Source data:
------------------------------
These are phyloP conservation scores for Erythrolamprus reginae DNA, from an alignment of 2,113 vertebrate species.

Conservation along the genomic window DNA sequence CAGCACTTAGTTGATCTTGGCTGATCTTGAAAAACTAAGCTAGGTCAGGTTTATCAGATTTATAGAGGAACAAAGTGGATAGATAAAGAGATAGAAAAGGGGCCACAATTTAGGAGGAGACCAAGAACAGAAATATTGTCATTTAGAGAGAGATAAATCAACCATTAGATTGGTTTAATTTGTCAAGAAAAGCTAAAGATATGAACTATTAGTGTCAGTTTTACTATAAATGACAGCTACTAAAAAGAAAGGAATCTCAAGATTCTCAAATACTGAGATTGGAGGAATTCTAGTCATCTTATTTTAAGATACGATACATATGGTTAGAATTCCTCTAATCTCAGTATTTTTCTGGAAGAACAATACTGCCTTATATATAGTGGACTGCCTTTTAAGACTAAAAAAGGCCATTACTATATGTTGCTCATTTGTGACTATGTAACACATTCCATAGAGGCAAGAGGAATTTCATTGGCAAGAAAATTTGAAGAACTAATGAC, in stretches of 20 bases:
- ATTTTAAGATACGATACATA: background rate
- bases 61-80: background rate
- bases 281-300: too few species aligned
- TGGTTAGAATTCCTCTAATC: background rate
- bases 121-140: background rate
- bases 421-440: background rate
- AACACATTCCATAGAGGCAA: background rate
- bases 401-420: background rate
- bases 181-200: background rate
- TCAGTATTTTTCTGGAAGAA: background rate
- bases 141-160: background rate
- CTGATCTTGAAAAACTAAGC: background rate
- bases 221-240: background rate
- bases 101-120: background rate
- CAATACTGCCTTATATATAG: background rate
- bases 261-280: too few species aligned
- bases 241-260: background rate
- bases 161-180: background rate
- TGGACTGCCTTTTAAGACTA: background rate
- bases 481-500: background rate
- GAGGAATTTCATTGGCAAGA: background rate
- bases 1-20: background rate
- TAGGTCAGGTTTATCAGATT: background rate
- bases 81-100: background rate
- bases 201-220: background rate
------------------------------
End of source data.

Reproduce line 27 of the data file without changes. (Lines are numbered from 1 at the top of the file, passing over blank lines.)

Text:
- bases 201-220: background rate